ISL returns bigger and longer as stakes grow

ISL returns bigger and longer as stakes grow
From ESPN - November 15, 2017

After a summer of suspense involving the future of Indian football, the Indian Super League is officially back, the fourth season kicking off on November 17 with a virtual rerun of last year's final between Kerala Blasters and ATK in Kochi. With two new teams and a longer season in store, there is plenty on offer for fans to savour over the next five months.

So what's new this time?

There will be 10 teams for the first time in the league's history, with Bengaluru FC (BFC) and Jamshedpur FC entering the fray. Clubs will be allowed to field five foreign players, as opposed to six in previous seasons - four when the ISL champions compete in the 2019 AFC Cup - and the league will run for the longest duration of the four seasons. If 2014 was a short 70-day dash for 61 matches, the following two seasons only stretched nine days longer. This season's league phase, featuring 90 matches, stretches for 108 days, and the playoffs should take anywhere between 10-14 more days.

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"On the face of it, that's a big help. But even so, we have one gap of 10 days, and then three-four games back-to-back," says Jamshedpur FC coach Steve Coppell, who took Kerala Blasters to the final in his debut season last year. Coppell has credited the ISL for the Indian team's recently improved FIFA ranking. "The longer season is better for Indian football, as is the increase of Indian players to six [per match]. There's more responsibility on them now, and that will see them improve as players."

Plenty at stake on the field alone

Former India international Henry Menezes believes the added incentive of playing in Asia will make this the most closely-fought season of all. "The teams must understand that this year onwards, it is a proper football league that they are in. There's also the incentive of getting to play in the AFC Cup in 2019," says Menezes.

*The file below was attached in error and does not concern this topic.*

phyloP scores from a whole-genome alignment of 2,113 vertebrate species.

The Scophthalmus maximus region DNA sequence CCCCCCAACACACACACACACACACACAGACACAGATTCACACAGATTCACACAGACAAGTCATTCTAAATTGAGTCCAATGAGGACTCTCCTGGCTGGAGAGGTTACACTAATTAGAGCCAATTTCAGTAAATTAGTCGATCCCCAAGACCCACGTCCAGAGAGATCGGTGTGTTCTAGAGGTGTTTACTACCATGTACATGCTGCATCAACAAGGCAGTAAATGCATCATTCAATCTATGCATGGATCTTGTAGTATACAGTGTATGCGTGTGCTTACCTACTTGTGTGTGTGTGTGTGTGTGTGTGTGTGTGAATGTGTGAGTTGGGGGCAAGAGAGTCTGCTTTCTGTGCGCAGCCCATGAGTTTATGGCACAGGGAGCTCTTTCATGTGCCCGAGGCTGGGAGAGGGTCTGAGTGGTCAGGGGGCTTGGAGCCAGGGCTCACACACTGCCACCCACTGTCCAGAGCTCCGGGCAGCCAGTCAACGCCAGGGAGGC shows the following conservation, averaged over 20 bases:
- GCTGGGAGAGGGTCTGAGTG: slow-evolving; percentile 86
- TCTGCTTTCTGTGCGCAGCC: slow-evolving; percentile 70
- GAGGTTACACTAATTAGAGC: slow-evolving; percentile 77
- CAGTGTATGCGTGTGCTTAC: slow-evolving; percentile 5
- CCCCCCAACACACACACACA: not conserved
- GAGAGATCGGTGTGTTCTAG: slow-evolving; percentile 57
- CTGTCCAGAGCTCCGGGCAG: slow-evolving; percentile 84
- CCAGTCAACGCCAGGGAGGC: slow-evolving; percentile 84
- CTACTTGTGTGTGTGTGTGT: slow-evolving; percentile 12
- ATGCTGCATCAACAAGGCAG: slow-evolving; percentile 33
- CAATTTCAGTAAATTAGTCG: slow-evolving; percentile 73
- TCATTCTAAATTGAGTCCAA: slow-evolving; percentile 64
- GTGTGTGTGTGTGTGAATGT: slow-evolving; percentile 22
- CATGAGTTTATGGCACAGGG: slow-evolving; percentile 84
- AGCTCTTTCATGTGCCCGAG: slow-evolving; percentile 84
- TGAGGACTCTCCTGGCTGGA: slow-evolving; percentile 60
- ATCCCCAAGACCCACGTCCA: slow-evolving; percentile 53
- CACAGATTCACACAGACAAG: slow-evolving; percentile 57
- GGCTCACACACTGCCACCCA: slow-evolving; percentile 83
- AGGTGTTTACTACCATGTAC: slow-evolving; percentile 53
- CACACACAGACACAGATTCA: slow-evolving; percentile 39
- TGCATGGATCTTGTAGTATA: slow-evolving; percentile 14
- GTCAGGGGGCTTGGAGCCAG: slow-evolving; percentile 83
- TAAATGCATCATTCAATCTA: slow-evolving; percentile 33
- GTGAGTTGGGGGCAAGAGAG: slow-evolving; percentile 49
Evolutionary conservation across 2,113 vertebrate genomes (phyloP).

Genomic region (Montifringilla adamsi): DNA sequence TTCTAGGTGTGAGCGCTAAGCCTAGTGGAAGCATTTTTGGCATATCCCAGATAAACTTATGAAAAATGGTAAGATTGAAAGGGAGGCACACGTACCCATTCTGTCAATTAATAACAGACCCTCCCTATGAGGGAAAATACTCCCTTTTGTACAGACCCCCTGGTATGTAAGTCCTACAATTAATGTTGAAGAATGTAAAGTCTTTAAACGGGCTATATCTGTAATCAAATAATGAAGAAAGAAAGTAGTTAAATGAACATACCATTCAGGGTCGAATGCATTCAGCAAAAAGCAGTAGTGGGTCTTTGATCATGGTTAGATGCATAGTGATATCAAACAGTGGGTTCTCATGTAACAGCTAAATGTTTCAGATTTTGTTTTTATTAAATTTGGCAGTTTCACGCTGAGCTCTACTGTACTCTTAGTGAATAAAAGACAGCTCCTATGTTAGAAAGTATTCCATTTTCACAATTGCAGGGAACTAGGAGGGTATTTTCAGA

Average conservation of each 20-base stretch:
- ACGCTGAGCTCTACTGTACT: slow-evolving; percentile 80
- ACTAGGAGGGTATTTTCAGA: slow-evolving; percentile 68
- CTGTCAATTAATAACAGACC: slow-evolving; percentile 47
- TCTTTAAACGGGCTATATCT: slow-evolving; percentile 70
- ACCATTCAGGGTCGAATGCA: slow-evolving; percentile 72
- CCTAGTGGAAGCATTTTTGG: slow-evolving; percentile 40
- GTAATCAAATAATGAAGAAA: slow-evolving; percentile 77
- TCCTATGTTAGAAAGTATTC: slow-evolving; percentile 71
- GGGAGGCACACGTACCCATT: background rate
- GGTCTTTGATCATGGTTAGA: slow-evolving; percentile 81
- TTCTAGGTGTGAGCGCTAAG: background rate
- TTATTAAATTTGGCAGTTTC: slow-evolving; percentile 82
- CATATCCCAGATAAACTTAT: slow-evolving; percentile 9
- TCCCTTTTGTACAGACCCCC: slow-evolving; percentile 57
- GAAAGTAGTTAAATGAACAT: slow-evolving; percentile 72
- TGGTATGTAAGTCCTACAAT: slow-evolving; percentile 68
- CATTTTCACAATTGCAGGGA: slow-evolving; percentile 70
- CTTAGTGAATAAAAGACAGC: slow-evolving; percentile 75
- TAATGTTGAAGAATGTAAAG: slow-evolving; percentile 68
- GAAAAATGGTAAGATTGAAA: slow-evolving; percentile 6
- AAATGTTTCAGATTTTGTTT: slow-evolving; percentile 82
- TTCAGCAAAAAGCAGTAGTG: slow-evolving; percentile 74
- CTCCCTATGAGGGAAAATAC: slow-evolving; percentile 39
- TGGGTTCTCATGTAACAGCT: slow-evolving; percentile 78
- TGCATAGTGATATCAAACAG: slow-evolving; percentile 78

"I think the 10 teams need to look at how Bengaluru have conducted themselves since their inception to understand how professional they need to be. Jamshedpur [where the Tata Football Academy has been based since the 1980s] are also going to benefit from having a natural connect with the game, but the rest of the clubs have to realise that in football you will almost never have any operating profit."

"With two more teams, the league is more exciting, but then most things remain the same," says Jamshedpur defender Andre Bikey, who played for NorthEast United in 2015 but missed all of last season after a quadricep injury during pre-season for FC Pune City. "Having more teams does not mean you suddenly make your sessions longer. This is something the manager has to ensure, that players' fitness is better."

The economics of a bigger season

The biggest test this season could be for team owners, with a longer season and an impending need to adhere to AFC licensing criteria. One football expert, who preferred not to be named, believes the requirement to cut the number of foreign players should see a slight drop in expenses for team owners and emphasised the need to stay patient.

"Nobody minds if there's a little hole in the pocket of the shirt you are wearing, but you do not want the entire shirt to be taken off," says the expert. "Globally, it is believed that about 45% of your earnings as a club come from broadcast deals, 15% from gate receipts and the remaining 40% is made up of sponsorships and centralised revenue.

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